Sharon McDougall - 30th May 2019 - 2 minutes to read
Communications designed to encourage people in long-term credit card debt to start dealing with their issues are going widely ignored across the country.
People who have only been paying back minimal amounts to their credit card lenders for several years or more are being urged to enter repayment plans but the latest evidence suggests they’re generally not very interested in doing so.
According to the debt help charity StepChange, only a small proportion of recipients are responding proactively to official reminders about their persistent debt scenarios, with the vast majority of people simply ignoring them.
The issue is that people who pay more in interest and charges to their credit card lenders than they pay off on their balances are coming under increased scrutiny from the Financial Conduct Authority (FCA), which is responsible for regulating the UK’s entire financial services industry.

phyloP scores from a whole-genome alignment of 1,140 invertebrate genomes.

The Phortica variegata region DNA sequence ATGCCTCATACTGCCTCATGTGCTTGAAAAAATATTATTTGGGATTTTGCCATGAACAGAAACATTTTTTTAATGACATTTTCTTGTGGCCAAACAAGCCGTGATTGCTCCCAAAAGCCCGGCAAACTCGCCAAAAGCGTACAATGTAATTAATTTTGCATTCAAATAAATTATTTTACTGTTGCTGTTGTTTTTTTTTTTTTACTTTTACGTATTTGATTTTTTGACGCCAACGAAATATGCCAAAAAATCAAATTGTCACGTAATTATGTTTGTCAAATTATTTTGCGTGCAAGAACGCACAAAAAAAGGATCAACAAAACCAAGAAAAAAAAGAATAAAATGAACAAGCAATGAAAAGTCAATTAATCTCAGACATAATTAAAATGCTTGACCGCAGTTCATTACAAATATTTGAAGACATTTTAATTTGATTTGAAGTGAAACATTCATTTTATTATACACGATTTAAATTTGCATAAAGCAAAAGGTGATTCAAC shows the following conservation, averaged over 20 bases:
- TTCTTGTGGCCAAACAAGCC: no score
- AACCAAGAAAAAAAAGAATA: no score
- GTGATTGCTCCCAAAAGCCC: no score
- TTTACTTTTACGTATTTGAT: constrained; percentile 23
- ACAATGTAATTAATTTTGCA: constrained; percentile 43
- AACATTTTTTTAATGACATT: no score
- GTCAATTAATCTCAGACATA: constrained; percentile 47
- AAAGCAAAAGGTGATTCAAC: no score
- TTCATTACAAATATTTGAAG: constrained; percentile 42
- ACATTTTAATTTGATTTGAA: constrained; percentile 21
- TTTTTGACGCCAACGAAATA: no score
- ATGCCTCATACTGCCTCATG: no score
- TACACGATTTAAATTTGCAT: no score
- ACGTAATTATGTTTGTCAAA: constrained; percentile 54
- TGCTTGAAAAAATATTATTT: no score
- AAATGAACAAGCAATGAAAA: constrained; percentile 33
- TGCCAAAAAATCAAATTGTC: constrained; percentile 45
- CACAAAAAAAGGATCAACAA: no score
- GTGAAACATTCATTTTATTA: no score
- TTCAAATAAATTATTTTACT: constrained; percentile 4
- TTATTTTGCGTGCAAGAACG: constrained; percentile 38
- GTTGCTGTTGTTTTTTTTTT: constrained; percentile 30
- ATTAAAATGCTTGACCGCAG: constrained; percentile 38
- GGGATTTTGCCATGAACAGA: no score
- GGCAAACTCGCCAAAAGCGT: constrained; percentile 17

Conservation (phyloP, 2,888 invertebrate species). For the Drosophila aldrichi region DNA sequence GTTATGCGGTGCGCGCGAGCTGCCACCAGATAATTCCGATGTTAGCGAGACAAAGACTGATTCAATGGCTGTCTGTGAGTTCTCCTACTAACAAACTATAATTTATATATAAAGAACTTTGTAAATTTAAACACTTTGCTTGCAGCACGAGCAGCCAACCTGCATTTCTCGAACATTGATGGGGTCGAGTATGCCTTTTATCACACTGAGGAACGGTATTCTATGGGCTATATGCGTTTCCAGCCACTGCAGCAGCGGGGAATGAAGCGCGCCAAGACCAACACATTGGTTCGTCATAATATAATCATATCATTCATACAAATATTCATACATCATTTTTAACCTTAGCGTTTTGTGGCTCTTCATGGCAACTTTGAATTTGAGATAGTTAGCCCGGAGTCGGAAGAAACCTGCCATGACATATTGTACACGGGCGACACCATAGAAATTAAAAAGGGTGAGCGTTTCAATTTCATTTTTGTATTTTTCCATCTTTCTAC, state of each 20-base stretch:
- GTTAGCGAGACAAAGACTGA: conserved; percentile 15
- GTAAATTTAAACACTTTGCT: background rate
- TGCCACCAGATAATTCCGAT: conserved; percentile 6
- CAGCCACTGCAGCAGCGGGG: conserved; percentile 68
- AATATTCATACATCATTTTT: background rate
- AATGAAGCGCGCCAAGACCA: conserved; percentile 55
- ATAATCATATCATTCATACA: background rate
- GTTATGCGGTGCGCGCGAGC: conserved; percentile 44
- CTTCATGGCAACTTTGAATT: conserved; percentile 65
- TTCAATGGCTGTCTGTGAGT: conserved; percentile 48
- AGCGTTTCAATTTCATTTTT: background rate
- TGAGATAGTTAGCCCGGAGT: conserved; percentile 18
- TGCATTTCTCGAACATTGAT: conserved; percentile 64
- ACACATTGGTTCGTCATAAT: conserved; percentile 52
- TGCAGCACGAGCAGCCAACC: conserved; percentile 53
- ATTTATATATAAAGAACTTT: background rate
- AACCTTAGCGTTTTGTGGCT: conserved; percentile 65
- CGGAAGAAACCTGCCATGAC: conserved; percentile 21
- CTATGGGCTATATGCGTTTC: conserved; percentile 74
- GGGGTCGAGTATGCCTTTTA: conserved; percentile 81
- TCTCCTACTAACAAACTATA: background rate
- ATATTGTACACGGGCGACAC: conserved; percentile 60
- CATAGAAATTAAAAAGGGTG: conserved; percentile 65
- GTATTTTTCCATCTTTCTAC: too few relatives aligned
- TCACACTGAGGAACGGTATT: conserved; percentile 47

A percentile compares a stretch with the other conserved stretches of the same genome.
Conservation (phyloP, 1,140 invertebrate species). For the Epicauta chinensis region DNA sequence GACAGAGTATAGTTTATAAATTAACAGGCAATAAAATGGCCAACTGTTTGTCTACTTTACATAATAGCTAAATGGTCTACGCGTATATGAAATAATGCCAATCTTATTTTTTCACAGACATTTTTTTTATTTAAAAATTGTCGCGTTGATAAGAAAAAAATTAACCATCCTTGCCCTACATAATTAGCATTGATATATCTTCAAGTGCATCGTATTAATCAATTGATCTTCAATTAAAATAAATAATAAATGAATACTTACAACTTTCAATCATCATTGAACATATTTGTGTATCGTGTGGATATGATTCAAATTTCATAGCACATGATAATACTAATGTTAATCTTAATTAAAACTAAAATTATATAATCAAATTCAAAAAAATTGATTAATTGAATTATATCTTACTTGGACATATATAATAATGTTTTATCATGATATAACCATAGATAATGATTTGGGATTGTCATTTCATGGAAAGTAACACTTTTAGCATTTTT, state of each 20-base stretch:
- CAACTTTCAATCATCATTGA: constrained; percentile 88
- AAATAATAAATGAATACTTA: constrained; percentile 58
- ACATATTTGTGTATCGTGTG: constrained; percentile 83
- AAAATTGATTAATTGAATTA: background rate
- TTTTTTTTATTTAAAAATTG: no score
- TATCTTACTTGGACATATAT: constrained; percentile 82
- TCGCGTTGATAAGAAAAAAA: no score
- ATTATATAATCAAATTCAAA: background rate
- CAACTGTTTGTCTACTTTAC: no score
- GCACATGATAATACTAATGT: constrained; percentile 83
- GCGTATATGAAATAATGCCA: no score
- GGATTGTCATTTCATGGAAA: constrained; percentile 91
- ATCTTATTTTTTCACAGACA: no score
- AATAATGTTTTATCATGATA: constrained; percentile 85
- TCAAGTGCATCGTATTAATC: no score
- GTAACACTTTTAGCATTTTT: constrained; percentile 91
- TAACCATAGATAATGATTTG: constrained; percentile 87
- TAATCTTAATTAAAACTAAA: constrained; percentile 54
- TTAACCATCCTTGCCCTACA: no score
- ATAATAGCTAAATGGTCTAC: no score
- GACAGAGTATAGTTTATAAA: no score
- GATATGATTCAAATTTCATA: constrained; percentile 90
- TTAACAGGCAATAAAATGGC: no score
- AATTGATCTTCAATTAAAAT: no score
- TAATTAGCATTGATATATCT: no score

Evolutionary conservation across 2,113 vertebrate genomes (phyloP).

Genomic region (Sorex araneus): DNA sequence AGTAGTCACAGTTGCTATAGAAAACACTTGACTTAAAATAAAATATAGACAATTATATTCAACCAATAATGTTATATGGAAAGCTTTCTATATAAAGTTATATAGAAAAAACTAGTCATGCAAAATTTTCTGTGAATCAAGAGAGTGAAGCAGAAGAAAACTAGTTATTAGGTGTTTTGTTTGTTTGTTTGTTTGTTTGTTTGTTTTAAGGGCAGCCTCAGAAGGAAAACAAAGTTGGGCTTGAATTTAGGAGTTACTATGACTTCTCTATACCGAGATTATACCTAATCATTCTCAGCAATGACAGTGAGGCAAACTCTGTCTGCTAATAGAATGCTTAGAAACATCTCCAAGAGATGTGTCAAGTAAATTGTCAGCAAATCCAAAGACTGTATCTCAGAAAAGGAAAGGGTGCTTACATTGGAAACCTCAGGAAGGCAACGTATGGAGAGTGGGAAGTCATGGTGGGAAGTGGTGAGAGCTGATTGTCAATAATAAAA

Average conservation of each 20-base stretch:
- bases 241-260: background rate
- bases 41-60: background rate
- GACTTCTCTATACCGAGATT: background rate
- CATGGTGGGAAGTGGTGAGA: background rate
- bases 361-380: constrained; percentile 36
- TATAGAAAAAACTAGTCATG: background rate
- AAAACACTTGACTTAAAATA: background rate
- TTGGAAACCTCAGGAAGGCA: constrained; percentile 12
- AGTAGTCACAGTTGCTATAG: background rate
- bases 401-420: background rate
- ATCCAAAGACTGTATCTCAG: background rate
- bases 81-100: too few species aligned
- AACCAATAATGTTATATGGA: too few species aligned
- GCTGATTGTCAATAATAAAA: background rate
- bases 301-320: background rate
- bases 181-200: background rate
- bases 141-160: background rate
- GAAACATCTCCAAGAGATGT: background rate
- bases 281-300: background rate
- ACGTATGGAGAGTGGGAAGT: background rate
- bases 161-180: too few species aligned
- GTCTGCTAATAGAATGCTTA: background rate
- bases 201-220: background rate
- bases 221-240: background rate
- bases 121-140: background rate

Debtors who go more than 27 months without paying off any more than the minimum amounts on their credit cards can expect to receive a second reminder letter about the issue from June 1st.
However, from March 2019, once someone has gone more than three years without making any inroads into their credit card debts, they will be formally required to enter a debt repayment plan.
StepChange is concerned that so many people have been ignoring the communications they’ve got so far on this issue that they will be taken completely by surprise when suddenly they find themselves being required to start doing something about their debts.
“The regulator’s approach to how credit card providers should address longstanding credit card debt initially relies on getting them to encourage people to increase their payments voluntarily,” explained Phil Andrew, StepChange’s chief executive.
“We don’t know how many people have increased their credit card payments as a result of the communications they’ve received, but our sense is that not many have.
“At this point there may be significant numbers of people with ‘hidden’ problem debt who are coping on a minimum payment basis but could tip over into difficulty once higher payments are required.”
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